How Much Caddies Make In Golf

A caddie, at the professional level, is much more than just a woman or man given the responsibility of carrying a golfer’s clubs.


Caddies also provide valuable tips, guidance, yardage data and support along the way for their golfer. They can also use technology on the course to help the player on the fly (see more about golf technology on golfstead).


Caddies often are a treasured member of any professional golfer’s team.


But how much do caddies make? We'll answer this question here in this article.


How much does a pro caddie earn?


The President of the PCA (Professional Caddies Association) told reporters in 2015 that high-end caddies can expect to go home with a weekly salary of between $1000 and $1500.


The weekly salary is a negotiation between the golfer and the caddie, and with average PGA Tour golfer having to play in about 20 to 30 events each year, it is safe to assume that the average annual salary for a caddie usually hovers between $20000 and $45000.


A caddie for a pro golfer normally earns between 5 percent and 10 percent of the player’s winnings. This is in addition to any salary he earns.


Variable Percentages Plus Bonuses For Caddies


The real cash for caddies normally come from bonuses as a percentage of the winnings of the player. This depends, of course, on how well the particular golfer plays.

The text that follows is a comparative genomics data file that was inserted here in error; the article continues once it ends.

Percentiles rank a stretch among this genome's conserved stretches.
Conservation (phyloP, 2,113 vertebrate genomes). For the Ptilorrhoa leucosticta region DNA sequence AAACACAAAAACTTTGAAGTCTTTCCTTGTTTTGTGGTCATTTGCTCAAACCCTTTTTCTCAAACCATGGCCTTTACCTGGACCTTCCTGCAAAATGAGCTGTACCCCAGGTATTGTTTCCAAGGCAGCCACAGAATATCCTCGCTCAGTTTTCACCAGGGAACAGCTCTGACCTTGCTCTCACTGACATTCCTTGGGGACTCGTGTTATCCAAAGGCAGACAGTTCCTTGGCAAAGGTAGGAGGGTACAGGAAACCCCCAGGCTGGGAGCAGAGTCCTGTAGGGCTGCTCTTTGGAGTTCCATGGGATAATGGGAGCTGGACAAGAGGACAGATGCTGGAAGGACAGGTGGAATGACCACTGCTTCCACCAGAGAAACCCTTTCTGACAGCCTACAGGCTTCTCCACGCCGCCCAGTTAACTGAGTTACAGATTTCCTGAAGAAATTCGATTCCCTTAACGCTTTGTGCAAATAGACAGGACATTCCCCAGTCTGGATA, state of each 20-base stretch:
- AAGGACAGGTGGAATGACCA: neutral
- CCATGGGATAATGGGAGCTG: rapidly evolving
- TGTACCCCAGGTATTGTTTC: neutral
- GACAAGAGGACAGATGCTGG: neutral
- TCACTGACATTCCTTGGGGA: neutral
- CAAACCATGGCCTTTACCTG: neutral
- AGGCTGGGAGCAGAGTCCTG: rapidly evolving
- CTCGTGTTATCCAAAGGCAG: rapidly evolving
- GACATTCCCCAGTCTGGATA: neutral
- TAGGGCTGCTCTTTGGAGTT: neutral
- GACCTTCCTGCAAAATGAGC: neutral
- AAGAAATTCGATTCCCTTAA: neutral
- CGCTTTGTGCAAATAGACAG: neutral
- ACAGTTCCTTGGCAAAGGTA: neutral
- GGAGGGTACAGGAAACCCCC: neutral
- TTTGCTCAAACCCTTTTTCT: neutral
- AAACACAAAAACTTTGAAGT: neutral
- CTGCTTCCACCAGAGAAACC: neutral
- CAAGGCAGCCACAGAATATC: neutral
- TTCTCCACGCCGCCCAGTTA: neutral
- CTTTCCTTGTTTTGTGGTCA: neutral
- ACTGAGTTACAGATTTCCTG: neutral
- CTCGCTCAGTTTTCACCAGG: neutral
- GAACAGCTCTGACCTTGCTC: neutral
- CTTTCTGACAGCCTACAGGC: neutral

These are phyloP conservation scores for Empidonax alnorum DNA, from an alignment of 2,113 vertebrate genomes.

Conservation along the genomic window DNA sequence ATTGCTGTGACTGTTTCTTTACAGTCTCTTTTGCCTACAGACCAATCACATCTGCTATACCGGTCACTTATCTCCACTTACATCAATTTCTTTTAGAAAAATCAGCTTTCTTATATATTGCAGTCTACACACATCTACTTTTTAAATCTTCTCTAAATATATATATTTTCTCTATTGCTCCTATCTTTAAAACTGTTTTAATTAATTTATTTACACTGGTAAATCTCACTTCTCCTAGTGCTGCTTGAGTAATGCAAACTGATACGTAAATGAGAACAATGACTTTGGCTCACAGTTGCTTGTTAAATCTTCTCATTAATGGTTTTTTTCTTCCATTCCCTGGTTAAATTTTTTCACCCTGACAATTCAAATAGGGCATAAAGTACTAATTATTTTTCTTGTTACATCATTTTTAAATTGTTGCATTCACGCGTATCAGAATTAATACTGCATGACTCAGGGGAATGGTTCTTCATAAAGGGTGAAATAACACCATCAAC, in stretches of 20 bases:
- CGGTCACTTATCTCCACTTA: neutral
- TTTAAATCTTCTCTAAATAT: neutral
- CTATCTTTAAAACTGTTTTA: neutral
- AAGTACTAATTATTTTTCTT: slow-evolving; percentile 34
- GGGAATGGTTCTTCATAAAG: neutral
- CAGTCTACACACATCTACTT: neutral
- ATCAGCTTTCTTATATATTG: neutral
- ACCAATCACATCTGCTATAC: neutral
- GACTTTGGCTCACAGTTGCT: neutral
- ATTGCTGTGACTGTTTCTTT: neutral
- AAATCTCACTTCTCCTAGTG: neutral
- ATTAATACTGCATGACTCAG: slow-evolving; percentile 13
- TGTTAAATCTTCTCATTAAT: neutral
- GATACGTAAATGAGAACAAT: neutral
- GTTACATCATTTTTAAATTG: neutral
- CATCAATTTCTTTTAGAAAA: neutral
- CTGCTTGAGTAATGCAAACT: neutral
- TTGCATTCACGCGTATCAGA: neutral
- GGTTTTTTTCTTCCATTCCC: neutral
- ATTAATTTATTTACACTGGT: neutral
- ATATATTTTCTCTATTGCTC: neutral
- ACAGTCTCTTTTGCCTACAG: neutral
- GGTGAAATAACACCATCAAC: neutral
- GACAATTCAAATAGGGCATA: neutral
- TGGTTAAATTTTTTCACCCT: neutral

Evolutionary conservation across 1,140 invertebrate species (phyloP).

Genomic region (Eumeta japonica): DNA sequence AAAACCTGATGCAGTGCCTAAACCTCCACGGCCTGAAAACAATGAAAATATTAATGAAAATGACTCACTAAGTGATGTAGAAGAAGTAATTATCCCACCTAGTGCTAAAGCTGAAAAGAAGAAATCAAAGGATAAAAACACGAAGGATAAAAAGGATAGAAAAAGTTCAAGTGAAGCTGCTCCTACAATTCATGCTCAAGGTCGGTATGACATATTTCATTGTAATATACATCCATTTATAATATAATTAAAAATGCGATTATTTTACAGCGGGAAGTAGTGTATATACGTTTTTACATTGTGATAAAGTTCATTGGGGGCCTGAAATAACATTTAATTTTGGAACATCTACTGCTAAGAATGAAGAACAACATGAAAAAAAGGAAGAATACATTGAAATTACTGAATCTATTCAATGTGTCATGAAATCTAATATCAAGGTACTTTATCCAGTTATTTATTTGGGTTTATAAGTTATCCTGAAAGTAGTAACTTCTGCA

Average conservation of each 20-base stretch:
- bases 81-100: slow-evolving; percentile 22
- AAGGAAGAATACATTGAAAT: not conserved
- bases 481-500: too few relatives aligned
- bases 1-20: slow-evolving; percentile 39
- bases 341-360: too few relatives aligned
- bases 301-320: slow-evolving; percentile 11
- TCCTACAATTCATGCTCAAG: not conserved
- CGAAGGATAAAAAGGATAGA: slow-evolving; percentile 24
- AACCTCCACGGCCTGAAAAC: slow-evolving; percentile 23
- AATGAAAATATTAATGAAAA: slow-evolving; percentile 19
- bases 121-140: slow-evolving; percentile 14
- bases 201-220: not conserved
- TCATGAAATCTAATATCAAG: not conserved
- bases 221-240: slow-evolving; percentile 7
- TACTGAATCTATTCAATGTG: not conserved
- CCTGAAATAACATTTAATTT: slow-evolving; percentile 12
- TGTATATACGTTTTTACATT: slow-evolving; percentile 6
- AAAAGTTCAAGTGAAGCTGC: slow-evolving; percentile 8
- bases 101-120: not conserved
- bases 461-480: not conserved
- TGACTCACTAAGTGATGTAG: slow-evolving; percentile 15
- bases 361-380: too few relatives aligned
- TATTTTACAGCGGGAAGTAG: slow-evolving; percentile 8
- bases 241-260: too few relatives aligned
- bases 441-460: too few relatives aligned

According to an article in 2015 that was published on, a caddie’s standard cut is pegged at 10 percent when their golfer wins an event, 7 percent when the golfer manages to finish in the top ten, and 5 percent when the player manages to make the cut. But players who fail to make the cut in any tournament (and roughly half the field) do not receive any kind of winnings and, therefore, there is nothing split with the caddie.


Caddie Work Expenses


Often caddies must cover their own travel expenses getting to and from events. Some years ago, they could drive to PGA Tour events. However, since this game has exploded onto the scene, most of the top players play throughout the world in tour events. These kinds of expenses quickly add up and cut deeply into many caddie salaries.


Being a caddie may not be a walk in the park since it involves a tremendous amount of work. However, to somebody with a true love for golf, it can prove to be profitable and a great gig.


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